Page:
I deliberately reference a bunch of “boarding school novels,” such as John Knowles’s A Separate Peace and John Green’s Looking for Alaska. And EIP is very much a love letter to F. Scott Fitzgerald’s The Great Gatsby. As for other influences, I’ve really loved having readers point them out to me.
MP: One of my favorite things about this novel is Charlotte’s narrative voice and the fact that she has no regrets about the events in the book. How did you go about capturing Charlotte’s voice? Did you always know she would remember the events of the novel fondly rather than with remorse?
CP: It took many, many drafts and a lot of conversations with my editor to hone Charlie’s voice. Her ability to look back on her time with the Buchanans without remorse is also demonstrated in how she approaches art. While some people might see past hurts as regrets and discarded items as junk, Charlie sees how her heartaches helped her grow and how old bottles, wire hangers, etc. can become art.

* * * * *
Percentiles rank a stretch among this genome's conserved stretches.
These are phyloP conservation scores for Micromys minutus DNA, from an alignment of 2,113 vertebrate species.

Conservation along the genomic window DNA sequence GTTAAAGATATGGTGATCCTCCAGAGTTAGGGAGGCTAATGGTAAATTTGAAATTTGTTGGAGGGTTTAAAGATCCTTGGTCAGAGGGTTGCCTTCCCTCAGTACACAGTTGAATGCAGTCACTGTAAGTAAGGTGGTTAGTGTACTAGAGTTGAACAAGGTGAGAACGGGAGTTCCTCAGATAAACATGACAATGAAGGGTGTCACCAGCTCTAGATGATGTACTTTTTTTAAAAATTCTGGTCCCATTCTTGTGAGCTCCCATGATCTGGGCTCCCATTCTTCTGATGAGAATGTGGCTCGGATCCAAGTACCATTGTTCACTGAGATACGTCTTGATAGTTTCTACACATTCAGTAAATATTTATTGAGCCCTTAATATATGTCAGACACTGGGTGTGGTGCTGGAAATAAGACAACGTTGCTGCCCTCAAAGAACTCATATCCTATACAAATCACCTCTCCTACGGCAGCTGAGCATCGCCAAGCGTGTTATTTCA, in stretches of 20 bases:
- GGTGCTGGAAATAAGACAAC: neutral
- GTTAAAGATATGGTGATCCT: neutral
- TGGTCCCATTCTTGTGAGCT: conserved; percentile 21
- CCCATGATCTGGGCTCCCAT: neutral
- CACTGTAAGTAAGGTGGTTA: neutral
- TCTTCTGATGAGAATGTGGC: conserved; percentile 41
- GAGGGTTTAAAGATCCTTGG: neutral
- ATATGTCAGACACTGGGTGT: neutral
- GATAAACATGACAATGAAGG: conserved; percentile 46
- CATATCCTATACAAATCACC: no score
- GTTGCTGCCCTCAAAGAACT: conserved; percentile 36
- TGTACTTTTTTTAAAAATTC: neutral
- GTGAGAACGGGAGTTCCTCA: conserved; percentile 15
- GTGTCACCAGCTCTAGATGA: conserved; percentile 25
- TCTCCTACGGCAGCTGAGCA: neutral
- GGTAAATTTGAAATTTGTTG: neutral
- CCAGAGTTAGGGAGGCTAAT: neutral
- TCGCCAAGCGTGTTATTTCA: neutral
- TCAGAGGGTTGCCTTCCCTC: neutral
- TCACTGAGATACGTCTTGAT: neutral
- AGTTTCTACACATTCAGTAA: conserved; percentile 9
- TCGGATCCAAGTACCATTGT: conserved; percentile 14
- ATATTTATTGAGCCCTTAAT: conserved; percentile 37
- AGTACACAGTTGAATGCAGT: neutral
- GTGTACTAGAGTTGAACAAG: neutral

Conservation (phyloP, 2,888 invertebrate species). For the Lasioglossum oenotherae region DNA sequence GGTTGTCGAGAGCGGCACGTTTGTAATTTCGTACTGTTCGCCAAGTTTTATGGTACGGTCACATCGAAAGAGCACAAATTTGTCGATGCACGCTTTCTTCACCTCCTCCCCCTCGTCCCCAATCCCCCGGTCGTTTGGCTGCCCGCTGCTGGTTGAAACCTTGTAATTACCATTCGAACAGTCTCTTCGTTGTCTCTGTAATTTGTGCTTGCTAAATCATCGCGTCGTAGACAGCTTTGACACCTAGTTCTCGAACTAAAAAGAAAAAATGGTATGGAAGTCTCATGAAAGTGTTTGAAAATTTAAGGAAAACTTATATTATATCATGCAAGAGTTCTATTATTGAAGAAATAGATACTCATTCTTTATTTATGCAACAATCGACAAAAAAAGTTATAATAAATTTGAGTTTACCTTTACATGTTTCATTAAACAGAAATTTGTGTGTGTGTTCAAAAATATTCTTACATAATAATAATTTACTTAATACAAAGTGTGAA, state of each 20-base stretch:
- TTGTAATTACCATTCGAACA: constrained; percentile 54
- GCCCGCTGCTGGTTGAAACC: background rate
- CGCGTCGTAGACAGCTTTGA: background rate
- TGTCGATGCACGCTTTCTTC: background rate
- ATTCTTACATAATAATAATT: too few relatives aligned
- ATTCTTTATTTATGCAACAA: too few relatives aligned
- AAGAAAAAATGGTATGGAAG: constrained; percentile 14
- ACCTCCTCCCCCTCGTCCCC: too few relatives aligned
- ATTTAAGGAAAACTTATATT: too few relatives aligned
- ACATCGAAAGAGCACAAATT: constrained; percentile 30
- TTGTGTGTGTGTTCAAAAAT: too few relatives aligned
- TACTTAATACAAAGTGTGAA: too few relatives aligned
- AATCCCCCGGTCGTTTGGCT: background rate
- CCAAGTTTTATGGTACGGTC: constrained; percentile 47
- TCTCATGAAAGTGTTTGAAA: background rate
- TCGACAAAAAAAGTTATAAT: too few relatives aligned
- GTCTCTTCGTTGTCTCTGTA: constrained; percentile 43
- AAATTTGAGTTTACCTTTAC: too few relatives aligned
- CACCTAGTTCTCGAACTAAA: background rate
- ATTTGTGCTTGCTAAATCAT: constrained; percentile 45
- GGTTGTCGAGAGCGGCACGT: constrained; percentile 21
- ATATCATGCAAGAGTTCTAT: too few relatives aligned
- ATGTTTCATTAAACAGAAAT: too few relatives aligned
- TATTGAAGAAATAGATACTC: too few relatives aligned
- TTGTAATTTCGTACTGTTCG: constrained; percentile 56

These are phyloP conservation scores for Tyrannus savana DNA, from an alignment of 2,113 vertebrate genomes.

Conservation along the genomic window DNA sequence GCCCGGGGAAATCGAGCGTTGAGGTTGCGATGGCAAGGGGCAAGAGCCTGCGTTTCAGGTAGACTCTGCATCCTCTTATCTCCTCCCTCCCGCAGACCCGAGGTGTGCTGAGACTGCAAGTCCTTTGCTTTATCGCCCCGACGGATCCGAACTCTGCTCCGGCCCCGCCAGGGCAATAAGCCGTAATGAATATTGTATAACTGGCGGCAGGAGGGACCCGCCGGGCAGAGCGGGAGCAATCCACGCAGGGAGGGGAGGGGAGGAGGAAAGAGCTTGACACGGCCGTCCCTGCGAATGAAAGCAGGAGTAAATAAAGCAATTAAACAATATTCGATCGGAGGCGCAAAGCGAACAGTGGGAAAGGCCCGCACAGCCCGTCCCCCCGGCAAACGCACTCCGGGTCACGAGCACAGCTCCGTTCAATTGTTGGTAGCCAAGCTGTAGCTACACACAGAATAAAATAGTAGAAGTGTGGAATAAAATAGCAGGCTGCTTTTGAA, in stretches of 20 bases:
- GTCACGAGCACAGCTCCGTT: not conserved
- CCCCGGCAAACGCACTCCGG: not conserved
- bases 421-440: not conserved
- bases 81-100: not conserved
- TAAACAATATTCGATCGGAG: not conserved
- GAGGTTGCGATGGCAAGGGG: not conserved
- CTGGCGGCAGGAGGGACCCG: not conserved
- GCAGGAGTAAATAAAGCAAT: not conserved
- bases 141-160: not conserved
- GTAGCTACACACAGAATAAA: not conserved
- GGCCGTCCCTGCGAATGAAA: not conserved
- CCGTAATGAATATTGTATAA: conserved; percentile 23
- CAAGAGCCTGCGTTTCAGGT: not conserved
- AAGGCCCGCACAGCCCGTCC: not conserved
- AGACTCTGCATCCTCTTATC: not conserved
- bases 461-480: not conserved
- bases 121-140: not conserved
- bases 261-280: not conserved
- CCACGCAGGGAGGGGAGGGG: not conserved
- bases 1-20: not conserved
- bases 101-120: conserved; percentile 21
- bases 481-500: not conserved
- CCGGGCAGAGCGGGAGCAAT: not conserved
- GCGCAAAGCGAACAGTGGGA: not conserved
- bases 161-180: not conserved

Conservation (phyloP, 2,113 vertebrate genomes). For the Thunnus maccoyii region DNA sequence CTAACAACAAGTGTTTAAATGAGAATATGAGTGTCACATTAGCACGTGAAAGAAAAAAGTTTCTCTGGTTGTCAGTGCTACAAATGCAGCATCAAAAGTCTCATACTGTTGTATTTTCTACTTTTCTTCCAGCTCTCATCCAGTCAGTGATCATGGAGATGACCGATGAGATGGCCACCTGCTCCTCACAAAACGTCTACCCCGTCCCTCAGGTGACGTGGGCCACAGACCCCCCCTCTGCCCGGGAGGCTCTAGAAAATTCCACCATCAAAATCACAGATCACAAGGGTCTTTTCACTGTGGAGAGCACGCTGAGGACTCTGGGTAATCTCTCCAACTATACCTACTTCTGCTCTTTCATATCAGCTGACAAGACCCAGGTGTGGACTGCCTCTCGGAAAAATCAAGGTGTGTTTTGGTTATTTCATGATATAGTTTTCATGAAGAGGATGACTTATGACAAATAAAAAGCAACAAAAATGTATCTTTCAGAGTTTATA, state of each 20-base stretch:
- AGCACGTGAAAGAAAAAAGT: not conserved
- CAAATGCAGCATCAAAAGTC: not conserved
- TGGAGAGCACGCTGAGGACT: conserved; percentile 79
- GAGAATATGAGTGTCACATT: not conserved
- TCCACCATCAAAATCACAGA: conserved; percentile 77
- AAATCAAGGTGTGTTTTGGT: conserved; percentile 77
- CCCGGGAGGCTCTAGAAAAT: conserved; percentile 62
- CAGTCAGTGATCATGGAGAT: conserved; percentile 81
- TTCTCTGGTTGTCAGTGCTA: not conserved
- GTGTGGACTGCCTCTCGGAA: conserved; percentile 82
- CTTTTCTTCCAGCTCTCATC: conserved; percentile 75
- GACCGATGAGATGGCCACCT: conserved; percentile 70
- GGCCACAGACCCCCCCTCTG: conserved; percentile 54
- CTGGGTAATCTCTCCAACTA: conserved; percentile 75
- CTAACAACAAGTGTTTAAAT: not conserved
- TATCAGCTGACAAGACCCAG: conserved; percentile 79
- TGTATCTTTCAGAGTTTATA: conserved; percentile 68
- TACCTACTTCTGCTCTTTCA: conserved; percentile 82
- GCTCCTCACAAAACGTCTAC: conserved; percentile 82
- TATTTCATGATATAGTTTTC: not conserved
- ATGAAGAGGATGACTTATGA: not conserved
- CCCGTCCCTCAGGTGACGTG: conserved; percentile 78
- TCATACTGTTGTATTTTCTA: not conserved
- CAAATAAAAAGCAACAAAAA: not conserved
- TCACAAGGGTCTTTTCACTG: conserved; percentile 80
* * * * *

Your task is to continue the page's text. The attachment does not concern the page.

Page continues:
MP: Much of this story takes place at Charlotte and Julia’s boarding school. Did any real locations inspire St. Anne’s or any of the other locations in the story?
CP: The settings in EIP are a mishmash of places I’ve been and places of my imagination. For example, all the dorms are named after colleges at Oxford University, where I spent the summer before my senior year. The St. Anne’s library is the gorgeous library at Vassar College, where I spent so much time as an undergraduate. And in high school (I went to a boarding school), we really did “borrow” lunch trays from the dining hall and use them for sledding. In fact, the wonderful woman who worked as the head chef while I was a student came to one of my readings. Turns out, she knew we took the trays but let us think otherwise because the excitement made the whole ordeal more fun.